• Once purchased, batteries are stored for no more that 6–12 months before being installed.
  • Batteries are handled with care (i.e. not dropped, crushed or exposed to moisture/heat).
  • The battery is appropriately sized for the load required.
  • The batteries are used in a datacentre with an ambient temperature not exceeding 24oC and where there is sufficient space for air to circulate.
  • Discharge tests are performed no more than once or twice a year.

Don’t stockpile supplies of UPS batteries as they might degrade before you ever use them. However, it could make sense to keep one or two in reserve in case of emergency, but make sure these never get too old.

Manufacturers typically give minimum 1-year warranties for UPS batteries, but most should last longer than this unless usage or conditions are harsh (in which case, this may invalidate the warranty anyway). Some datacentre managers replace batteries when standard warranties end, but this approach could be overly cautious, expensive and environmentally detrimental. Taking out an extended warranty more in tune with the expected lifespan of the battery might be more advisable for following this approach, though the feasibility of the business case would rest upon the cost of the warranty. 

Are UPS trade-ins a good idea when all I need is a replacement battery?

The replacement of a UPS battery should be a simple and relatively inexpensive affair.  However, manufacturers are keen to encourage UPS users that this could be the opportune moment to consider whether the entire system needs replacing with one that better meets your current and projected power needs. After all, a new UPS platform means new batteries, which means no more worrying about replacing them, at least for several years anyway.

As with every purchase, it comes down to the business case. UPS manufacturers provide attractive discounts in their trade-in schemes, and some of these can be time-limited offers that you need to rush to take advantage of. If you were planning on making a new UPS purchase soon anyway, then why wouldn’t you accelerate the decision now? New UPS platforms benefit from better energy efficiency and utilisation than their legacy counterparts too.

A big part of the decision should be based on your needs for UPS protection and whether these have increased or look likely to increase in the future. 

Most organisations are using more IT, more energy-intensive processors and so on. Certainly a growing business will inevitably need more UPS protection to safeguard a larger datacentre environment. But not all of them are. For some, a big UPS upgrade could be premature. Also, don’t forget that some increases in IT usage that might ordinarily translate into power requirements will be offloaded into the public cloud, should this be part of your IT strategy. Here, the external datacentre environments for IaaS and SaaS instances are no longer part of the remit you have for private cloud, ‘in-house’ infrastructure.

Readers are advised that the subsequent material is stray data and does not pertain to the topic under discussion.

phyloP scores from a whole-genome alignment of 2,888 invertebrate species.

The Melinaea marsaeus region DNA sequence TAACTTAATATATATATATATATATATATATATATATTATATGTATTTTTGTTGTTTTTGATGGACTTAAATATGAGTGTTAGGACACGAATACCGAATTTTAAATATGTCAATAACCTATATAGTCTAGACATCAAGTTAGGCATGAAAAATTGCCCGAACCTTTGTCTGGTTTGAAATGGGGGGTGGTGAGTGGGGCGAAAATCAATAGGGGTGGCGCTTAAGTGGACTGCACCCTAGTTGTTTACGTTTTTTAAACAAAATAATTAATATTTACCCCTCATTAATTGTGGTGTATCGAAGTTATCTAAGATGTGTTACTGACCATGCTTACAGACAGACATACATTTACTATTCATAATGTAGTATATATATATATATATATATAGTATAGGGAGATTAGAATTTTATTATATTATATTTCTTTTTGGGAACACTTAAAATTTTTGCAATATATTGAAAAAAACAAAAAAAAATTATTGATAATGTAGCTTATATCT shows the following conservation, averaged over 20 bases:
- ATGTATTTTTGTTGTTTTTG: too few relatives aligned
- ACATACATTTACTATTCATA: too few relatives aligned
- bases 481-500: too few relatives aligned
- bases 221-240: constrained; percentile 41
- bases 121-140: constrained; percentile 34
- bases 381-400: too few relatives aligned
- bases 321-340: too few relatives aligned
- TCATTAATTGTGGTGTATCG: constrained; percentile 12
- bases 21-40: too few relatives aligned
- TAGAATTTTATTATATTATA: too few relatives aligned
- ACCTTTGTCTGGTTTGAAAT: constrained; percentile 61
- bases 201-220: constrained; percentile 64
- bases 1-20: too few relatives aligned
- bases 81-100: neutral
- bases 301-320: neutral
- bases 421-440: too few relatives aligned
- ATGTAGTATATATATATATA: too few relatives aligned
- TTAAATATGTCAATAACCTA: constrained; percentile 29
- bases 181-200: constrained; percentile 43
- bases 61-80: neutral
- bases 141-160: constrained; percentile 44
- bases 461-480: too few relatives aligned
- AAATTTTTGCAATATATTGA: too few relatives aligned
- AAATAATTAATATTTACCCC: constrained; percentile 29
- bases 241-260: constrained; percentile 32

Can I replace UPS batteries myself?

Most UPS platforms are designed to aid the fast, clean and safe replacement of batteries, even while the UPS platform is in live use (so-called hot swappable components). However these cannot be treated like AAAs in the back of a radio. 

Extensive instructions are always provided and these should be followed to the letter in order to avoid damage to persons, underlying IT infrastructure or the batteries themselves.

Ideally, your UPS infrastructure will be operating in a redundant architecture, meaning you have less risk associated with performing battery replacements and can afford to take time to get it right. Do not hesitate to use a qualified, accredited expert.

Do I need to use the same manufacturer for the batteries and the UPS platform?

When you buy a new UPS platform from your chosen manufacturer, it comes with the required manufacturer-branded batteries ready to go. If you never want to give a moment’s thought to compatibility issues (or entertain the prospect that your datacentre might go offline because you messed around with batteries that the UPS manufacturer doesn’t recommend) then your battery replacement cycle should keep it that way.

However, there is such a thing as ‘off-brand’ UPS batteries and these can be found in all manner of places from eBay to recognised electrical wholesalers. 

Off-brand batteries are not recommended for use by manufacturers, which is a shame because these are often lower in cost and built to the same standards.

The official reason is because, having spent millions on developing their products and checking the quality control of batteries they source, anything less than their recommended battery can’t be guaranteed to perform as well. Failing the use the right batteries could invalidate warranties or leave holes in the maintenance contracts you might agree with your manufacturer. If your UPS fails, someone might point the finger at you for installing a different battery.

How do I dispose of UPS batteries?

The disposal of UPS batteries is legislated for under the Waste Electrical and Electronic Equipment (WEEE) directive in place throughout EU member states. UPS batteries are classified as ‘hazardous waste’ and must be processed according to a strict set of protocols. 

Under no circumstances should you simply ‘throw away’ a UPS battery.

WEEE mandates that the producer of the equipment makes provisions for its collection, recycling and safe disposal. As such, all UPS manufacturers have simple processes in place to allow for this and are required, by law, to provide publicly available guidance i.e. on their websites. They are also required, by law, to offer a free take-back service of any old equipment that they are replacing with new sales. 

In short, send old UPS batteries back to the manufacturer. An accredited installer can also do this for you.